Oneiromancer uses pathos quite overtly. I have heartbreak twice: it’s there simply because it feels right in my story – but, at the same time, I’m well aware of what I’m doing. And I’m aware that I’m playing it up for a specific purpose. I want to make my readers sad, that I want them to feel. I want them to admire my characters for picking themselves up and bearing the scars with pride. It’s a difficult balance. I want these moments to matter to my readers. I want my characters’ tears feel real.

But the flipside of pathos is schmaltz. It’s fairytale. It’s unrealistic and unconvincing and, at its worst, it has the writer’s fingerprints all over it. That’s the basis of the contract: we will buy anything we read if it’s true to the story. But the moment we start to feel manipulated we kick back and reject the work.

So be pathetic. Use pathos to manipulate your readers; make them weep and make them whoop and holler. Just remember that one man’s pathos is another’s pathetic. You’re walking over a shark-pit on a buttered plank with a box of kittens in one hand and a hand-grenade in the other. Find your moments and make them count.

And watch those politicians carefully. It’s worth knowing how you’re being manipulated.

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If you’re interested in reading further, check out Thank You For Arguing by Jay Heinrichs. I came across it years ago and keep meaning to read it again. Also Save The Cat! by Blake Snyder: the over-use of exclamation marks irritates me, but it’s part of the screenwriter’s (and all writers’) essential toolkit.

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Why write Urban Fantasy?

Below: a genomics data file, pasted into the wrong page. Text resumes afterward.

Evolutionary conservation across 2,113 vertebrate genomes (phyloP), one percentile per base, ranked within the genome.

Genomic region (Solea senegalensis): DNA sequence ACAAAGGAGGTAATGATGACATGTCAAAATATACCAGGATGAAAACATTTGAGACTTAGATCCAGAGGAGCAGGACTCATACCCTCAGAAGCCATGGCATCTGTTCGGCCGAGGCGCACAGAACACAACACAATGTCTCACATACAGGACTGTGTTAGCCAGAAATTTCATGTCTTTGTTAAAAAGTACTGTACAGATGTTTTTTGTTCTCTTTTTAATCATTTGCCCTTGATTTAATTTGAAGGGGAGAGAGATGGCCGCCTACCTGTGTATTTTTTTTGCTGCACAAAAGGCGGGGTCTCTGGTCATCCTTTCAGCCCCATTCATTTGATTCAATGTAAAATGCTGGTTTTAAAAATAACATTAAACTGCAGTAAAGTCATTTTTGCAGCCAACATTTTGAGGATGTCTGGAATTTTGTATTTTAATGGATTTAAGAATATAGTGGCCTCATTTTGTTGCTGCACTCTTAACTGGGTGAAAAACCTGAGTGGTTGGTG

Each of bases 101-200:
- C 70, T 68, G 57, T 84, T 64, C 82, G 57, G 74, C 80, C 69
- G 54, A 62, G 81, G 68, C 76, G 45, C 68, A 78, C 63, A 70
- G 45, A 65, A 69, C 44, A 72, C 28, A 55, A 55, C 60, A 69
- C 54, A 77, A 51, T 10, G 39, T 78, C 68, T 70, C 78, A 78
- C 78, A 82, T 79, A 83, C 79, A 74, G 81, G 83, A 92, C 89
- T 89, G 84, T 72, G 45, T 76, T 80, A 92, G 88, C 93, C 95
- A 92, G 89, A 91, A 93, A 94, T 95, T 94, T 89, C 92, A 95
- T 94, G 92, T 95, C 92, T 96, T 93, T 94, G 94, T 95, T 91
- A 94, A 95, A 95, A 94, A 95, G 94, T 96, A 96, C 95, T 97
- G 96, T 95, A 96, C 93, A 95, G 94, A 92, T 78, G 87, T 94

uf2

Pigeon-holing: isn’t it wonderful? Like it or not, Oneiromancer will be classed as urban fantasy. But why should you write (and read) urban fantasy? Without further ado, let me present you with ten reasons why this genre is great:

It’s all about duality

Above and below. Light and dark. Familiar and strange. Urban fantasy has, by its very nature, a state of duality. Every realm (and many of the characters) has two faces: the one we all see every day and the hidden underbelly. There’s always more than meets the eye.

It supports multiple themes

Urban fantasy isn’t a genre as much as a setting, and that setting is open to so many different lines of enquiry. Oneiromancer is essentially an adventure with tiny hints of police procedural, but it could equally have been a literary novel of identity, a romance (there’s plenty of UF-erotica out there if you look hard enough), a horror, a comedy. You can be satirical and subversive; you can make serious points about our political system or you can simply escape this mundane existence. The setting is free and easy, and the author has so much room to play.

It’s subversive

Or it can be. You can take any common object and give it a new function: graffiti can be an alien language; fire hydrants can contain an ectoplasmic suppressant; phone-boxes can become portals. Modern life is littered with things we’ve become blind to. What if speed cameras were actually the first line in our defence against paranormal creatures? Take an everyday object and make it weird. Because why not?